Infectious diseases A-Z: Norovirus cases rise in winter months

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Norovirus is a highly contagious viral infection that is commonly referred to as "stomach flu." However, it is not related to the flu, which is caused by the influenza virus.

"Norovirus is a virus that causes gastroenteritis," says Dr. Nipunie Rajapakse, a pediatric infectious diseases specialist at Mayo Clinic.

"Someone who is infected with norovirus may have vomiting, nausea, abdominal pain and diarrhea. Generally, in otherwise healthy people, it's a relatively brief illness," says Dr. Rajapakse.

Norovirus symptoms can last 24 or 48 hours, and also may include fever, headache and body ache. Most people will recover on their own. Antibiotics, which only work against bacteria, will not help you recover from a viral such as norovirus.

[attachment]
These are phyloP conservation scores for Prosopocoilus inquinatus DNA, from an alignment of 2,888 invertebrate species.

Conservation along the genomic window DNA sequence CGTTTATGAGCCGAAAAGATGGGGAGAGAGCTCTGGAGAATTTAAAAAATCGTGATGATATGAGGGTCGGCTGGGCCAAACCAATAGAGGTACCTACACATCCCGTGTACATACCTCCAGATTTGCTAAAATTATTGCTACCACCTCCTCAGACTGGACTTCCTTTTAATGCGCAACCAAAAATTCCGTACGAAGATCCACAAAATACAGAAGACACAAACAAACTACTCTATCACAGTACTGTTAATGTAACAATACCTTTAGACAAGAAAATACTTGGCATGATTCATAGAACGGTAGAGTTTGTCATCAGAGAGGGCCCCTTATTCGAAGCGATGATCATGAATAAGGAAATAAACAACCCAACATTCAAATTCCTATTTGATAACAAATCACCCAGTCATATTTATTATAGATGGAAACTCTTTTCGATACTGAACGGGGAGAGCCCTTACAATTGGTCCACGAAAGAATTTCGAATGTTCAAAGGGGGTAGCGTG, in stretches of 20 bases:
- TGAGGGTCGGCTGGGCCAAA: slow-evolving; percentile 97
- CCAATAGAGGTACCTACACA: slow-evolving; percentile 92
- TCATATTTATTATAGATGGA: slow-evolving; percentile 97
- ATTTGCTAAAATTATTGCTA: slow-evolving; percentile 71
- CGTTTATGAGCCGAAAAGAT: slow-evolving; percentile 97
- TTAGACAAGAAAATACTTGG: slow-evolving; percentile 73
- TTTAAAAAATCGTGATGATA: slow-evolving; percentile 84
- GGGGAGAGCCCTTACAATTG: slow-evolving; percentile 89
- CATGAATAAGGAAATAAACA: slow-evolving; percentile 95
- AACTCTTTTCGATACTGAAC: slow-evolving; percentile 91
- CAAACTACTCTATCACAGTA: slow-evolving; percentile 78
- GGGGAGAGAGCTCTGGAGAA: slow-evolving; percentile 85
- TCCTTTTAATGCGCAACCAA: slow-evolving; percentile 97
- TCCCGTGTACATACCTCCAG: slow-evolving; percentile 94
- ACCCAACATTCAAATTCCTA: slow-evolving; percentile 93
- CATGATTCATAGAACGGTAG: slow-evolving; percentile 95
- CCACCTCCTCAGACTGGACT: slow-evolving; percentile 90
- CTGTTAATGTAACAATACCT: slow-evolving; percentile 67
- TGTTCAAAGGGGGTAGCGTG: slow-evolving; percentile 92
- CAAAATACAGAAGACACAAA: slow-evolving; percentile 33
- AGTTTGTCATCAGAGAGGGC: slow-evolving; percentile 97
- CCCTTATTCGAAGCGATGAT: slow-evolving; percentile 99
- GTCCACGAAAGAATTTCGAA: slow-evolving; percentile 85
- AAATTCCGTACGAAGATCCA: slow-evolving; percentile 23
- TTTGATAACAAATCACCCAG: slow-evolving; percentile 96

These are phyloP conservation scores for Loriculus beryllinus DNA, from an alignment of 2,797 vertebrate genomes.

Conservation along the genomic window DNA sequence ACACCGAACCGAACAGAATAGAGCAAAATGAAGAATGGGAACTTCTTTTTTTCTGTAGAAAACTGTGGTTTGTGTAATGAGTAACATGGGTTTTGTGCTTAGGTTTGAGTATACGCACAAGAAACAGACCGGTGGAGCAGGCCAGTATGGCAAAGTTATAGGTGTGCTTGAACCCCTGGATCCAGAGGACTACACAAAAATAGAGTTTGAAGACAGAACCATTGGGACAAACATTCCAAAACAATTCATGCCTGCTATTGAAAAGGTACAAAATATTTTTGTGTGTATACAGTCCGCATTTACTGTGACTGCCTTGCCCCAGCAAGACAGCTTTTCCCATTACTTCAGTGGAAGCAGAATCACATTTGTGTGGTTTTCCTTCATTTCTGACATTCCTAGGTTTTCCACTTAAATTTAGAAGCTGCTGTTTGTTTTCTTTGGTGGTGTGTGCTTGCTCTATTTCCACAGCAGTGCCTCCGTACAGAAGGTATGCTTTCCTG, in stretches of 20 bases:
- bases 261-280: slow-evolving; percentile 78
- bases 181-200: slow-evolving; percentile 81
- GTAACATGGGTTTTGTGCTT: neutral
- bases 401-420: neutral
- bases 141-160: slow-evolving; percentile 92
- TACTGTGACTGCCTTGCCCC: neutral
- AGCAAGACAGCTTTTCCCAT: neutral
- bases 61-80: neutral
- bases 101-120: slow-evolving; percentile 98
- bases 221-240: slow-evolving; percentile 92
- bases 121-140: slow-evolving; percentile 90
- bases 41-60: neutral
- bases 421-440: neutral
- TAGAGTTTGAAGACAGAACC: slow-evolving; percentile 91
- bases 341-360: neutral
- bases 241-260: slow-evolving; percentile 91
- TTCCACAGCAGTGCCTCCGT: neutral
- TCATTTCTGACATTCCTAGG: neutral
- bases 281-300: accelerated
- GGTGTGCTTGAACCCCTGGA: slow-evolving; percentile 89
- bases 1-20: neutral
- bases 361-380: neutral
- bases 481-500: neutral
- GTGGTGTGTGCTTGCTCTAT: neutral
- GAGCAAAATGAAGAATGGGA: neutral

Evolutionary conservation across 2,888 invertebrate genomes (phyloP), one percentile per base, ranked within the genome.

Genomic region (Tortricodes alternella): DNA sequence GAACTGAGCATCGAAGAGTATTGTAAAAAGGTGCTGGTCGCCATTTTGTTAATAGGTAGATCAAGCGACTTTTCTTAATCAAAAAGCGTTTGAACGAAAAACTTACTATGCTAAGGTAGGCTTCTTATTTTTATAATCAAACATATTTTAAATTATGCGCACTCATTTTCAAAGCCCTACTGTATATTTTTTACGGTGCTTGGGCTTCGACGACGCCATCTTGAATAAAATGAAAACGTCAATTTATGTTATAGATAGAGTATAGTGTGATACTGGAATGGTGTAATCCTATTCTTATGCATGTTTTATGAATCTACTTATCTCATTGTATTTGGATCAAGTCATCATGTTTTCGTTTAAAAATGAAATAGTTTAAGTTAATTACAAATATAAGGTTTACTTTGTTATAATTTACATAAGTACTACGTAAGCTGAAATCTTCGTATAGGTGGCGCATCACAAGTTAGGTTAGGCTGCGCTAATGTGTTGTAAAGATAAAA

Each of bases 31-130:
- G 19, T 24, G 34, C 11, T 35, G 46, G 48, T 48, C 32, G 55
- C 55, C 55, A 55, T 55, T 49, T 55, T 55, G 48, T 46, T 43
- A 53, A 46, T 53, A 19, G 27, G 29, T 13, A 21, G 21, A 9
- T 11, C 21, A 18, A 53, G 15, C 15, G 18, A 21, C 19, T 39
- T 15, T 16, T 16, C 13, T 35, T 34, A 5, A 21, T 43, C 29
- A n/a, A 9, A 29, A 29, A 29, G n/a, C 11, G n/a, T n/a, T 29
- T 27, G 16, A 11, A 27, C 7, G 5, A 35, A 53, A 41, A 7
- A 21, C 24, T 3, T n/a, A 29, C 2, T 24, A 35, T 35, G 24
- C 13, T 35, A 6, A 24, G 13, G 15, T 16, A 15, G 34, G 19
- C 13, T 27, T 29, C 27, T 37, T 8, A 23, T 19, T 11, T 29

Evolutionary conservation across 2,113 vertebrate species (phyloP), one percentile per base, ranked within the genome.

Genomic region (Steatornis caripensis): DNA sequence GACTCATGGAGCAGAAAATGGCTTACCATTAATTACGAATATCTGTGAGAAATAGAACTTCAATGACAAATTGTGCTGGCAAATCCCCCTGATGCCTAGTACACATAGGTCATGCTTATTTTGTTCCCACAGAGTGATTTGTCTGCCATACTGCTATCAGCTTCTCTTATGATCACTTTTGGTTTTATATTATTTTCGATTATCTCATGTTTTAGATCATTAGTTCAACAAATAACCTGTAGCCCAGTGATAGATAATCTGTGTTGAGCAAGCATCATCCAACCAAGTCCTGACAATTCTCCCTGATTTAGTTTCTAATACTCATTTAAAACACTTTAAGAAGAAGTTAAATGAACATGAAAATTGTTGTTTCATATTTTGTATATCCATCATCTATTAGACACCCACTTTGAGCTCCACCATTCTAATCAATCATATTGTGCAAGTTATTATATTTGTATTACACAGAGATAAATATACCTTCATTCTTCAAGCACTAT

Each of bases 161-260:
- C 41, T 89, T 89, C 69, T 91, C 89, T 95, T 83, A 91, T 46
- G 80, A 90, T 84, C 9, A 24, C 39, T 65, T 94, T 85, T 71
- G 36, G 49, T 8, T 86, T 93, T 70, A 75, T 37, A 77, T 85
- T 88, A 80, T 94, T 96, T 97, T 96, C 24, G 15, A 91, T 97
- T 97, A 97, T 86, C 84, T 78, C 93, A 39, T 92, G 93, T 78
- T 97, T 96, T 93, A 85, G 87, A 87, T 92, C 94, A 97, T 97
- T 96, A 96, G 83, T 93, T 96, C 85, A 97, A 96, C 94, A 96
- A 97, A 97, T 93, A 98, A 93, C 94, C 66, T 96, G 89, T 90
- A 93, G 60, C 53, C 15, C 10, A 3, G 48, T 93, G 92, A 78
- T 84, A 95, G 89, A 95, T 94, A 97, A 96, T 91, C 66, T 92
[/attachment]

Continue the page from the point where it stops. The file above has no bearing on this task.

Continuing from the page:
Drinking plenty of fluids to avoid becoming dehydrated is important.

'"Norovirus is very contagious," says Dr. Rajapakse. "You only need a small number of virus particles in order to get sick. It's also relatively hearty. It lives quite well on surfaces. Even if you're not in direct contact with someone that's sick, you can easily pick it up off of a surface or through food that's been contaminated and get sick yourself."

While there are no medications to cure norovirus, Dr. Rajapakse says the most important thing that people can do to protect themselves from the viral infection is practice good hand hygiene.

"It's also important to know that you can shed the norovirus in your stool for sometimes as long as, and even longer than, two weeks after you get sick. If you know that you've recently had a norovirus infection, it's really important to wash your hands while well after using the bathroom so that you're not transmitting it to other people."

The Centers for Disease Control and Prevention also recommends avoiding the preparation of food for others when sick and for two days after symptoms stop.

Norovirus outbreaks can happen anytime but occur most often between November and April.


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